Because of the timer, such struggles with control quickly grow frustrating. Your time is best spent rolling toward large groups of items, not wrestling with your viewpoint so that you can try and snag an errant goodie. Compounding the problem is sometimes-faulty hit detection. Rather frequently, Iíve rolled toward an object and watched my character pass over its edge without effect. Itís frustrating, to say the least.
And so is the camera. Most levels start out providing you with a good perspective. But as your ball grows in size, the level shrinks around you. Giant mice become little specks on the screen, then vanish from sight altogether as theyíre replaced by trees, then buildings, then whole islands (in the final areas). The change to your environment is often handled rather nicely, but there are those situations in between that are enough to make a person consider throwing the controller. Particularly in urban settings, the camera often gets hung up on walls and corners. Because you canít adapt the camera at all (action is always viewed from behind the Prince of the Cosmos that is under your control), you must take several seconds to rotate things so you can figure out where you are.
Itís also possible to get stuck, and sometimes it may take a full minute or two just to break loose. Such flaws are perhaps inevitable in a game that is constantly changing, but that doesnít mean theyíre any less irritating.
Fortunately, even when youíre ready to scream at the game, half your face will be twisted into a smile that makes you look just a bit maniacal. The game has an amazing sense of style. Much of this it owes to its sound, which tackles you the minute the game begins loading. There are lots of Japanese songs and a few in English, and theyíre always so bizarre and Ďhappyí that last night I even caught myself humming one of the tunes to myself. That hasnít happened to me with a next-generation title since I donít know when. Itís not that thereís a huge variety on the soundtrack, but whatís here is really quite good.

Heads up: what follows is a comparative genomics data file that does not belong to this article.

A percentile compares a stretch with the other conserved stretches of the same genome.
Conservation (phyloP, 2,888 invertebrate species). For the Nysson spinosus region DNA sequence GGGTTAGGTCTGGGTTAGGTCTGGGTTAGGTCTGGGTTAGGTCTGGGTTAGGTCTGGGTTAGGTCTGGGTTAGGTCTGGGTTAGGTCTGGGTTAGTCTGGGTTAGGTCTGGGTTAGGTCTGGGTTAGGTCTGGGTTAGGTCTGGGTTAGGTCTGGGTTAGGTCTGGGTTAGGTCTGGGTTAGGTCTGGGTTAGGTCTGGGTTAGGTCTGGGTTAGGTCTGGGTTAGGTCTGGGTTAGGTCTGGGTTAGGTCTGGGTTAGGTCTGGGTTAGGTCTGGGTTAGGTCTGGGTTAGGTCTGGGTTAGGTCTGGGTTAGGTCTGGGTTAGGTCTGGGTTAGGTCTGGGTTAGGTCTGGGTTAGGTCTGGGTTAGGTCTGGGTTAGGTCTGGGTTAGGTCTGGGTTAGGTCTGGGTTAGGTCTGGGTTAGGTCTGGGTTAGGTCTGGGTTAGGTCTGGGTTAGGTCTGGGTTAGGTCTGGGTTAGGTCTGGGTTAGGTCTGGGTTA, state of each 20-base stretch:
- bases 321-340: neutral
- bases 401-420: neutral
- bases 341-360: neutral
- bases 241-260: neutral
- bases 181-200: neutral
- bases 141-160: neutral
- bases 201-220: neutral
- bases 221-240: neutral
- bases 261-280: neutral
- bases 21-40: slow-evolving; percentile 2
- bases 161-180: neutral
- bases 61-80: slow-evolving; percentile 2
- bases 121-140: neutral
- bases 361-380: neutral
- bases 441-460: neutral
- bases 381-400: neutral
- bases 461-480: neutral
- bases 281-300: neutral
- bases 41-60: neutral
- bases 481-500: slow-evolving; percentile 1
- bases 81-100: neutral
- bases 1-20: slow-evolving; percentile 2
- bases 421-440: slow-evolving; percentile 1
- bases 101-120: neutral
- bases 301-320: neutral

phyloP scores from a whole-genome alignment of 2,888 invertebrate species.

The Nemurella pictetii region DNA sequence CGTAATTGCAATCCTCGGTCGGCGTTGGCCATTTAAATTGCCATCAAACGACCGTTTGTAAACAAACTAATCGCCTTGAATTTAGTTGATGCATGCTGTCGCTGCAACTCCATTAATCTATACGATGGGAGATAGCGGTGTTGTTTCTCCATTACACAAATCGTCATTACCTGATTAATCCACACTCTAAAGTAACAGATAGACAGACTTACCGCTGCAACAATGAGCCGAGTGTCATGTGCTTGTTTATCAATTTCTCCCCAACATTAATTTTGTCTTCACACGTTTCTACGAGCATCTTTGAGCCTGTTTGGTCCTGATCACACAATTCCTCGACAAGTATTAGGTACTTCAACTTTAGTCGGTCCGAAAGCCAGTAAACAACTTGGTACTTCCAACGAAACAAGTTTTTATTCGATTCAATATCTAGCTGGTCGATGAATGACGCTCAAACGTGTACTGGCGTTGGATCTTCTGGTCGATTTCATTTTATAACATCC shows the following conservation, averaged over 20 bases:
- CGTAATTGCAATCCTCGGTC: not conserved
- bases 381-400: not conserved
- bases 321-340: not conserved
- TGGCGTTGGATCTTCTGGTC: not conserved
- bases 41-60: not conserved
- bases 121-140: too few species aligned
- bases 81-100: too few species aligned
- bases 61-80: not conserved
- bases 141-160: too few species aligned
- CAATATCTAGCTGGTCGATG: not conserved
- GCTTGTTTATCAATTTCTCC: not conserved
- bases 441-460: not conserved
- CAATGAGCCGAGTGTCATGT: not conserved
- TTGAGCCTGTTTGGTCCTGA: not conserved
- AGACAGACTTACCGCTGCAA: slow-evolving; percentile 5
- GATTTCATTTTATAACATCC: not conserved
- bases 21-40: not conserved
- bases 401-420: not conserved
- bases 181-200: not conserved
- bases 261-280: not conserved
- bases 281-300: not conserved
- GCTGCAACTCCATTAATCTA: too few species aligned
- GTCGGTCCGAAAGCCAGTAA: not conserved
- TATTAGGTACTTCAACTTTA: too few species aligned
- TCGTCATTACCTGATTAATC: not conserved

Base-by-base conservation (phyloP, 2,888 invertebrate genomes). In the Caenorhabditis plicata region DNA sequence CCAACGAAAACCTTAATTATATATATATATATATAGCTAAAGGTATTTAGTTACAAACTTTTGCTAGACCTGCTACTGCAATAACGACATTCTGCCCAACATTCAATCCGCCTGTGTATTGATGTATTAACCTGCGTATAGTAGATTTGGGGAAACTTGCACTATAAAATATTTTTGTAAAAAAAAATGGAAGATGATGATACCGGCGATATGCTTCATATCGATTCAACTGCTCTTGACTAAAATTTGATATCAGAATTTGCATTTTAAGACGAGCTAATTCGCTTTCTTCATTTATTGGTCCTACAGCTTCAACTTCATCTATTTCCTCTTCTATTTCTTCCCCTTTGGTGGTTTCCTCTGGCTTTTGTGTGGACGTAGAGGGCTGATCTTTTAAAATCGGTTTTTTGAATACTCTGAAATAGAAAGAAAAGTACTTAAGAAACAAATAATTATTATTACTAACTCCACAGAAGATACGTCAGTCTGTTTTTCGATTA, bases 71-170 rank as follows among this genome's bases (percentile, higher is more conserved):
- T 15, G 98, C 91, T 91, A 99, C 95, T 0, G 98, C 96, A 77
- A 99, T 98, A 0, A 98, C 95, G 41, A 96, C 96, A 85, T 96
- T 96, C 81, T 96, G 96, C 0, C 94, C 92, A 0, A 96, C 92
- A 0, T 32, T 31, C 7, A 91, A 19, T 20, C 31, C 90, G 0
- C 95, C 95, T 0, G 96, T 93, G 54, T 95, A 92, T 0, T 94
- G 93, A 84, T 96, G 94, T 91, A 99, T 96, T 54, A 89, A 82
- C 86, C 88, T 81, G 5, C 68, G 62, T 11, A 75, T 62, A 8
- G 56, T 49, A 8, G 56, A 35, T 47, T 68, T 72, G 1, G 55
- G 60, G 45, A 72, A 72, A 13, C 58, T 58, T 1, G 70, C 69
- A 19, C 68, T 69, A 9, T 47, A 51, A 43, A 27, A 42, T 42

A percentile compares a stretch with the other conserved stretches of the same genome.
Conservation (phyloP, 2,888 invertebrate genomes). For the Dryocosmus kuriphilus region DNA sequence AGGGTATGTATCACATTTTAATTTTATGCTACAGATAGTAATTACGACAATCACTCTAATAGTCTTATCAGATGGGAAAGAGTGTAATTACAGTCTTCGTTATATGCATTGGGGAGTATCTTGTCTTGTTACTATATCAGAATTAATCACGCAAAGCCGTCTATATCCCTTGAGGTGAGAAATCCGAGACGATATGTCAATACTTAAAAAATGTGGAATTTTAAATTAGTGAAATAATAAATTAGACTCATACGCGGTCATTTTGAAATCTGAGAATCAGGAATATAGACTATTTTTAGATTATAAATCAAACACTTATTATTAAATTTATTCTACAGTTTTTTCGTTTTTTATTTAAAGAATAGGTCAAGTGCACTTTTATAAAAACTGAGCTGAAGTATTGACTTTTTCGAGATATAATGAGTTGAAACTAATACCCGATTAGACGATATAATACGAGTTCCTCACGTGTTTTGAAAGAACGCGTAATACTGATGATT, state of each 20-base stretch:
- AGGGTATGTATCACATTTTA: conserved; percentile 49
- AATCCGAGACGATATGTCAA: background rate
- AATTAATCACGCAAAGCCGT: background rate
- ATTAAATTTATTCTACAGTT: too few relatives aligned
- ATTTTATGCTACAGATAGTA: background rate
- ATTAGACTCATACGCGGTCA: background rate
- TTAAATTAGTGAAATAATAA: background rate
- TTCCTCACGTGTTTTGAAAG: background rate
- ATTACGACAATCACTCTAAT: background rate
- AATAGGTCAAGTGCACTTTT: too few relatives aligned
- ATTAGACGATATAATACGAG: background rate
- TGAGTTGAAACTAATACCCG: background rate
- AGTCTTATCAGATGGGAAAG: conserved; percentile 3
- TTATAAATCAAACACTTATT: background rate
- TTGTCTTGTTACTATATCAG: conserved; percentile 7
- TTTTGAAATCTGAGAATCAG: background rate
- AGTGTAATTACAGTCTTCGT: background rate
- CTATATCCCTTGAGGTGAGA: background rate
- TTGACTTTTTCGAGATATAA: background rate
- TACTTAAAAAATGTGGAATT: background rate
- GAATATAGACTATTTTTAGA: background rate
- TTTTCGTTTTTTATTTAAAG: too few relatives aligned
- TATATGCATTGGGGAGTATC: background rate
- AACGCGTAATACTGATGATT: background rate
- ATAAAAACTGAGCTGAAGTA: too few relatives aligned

Visuals, while not so spectacular, are still commendable. The game has a cel-shaded look, in general, and this is actually quite welcome. All the objects look cartoonish, even zany. People are blocky with limited frames of animation, but somehow that adds to the charm. So does the presence of space monsters, giant beasts, elephants, and everything else that populates this bizarre twist on reality. Rolling down the street through a bunch of cash registers, then past an alligator and on to an elephant pen, youíll be so busy laughing that you wonít even notice none of the game makes much sense. And like I said, it does help lessen some of the impact of the wretched controls and camera.
Unfortunately, thereís one other flaw that definitely deserves mention: Katamari Damacy is just too short. Eight or so hours in, youíll be watching the credits roll as you listen to a final song and read the loony subtitles. If the game were $50, youíd be right to think Namco was guilty of perpetrating a scam. Fortunately, it was released as a budget title. The $20 price tag feels just perfect for a game this unique. If youíre willing to look at the warts in favor of the beauty beneath, it definitely comes recommended.
Staff review by Jason Venter (October 06, 2004)
Jason Venter has been playing games for 30 years, since discovering the Apple IIe version of Mario Bros. in his elementary school days. Now he writes about them, here at HonestGamers and also at other sites that agree to pay him for his words.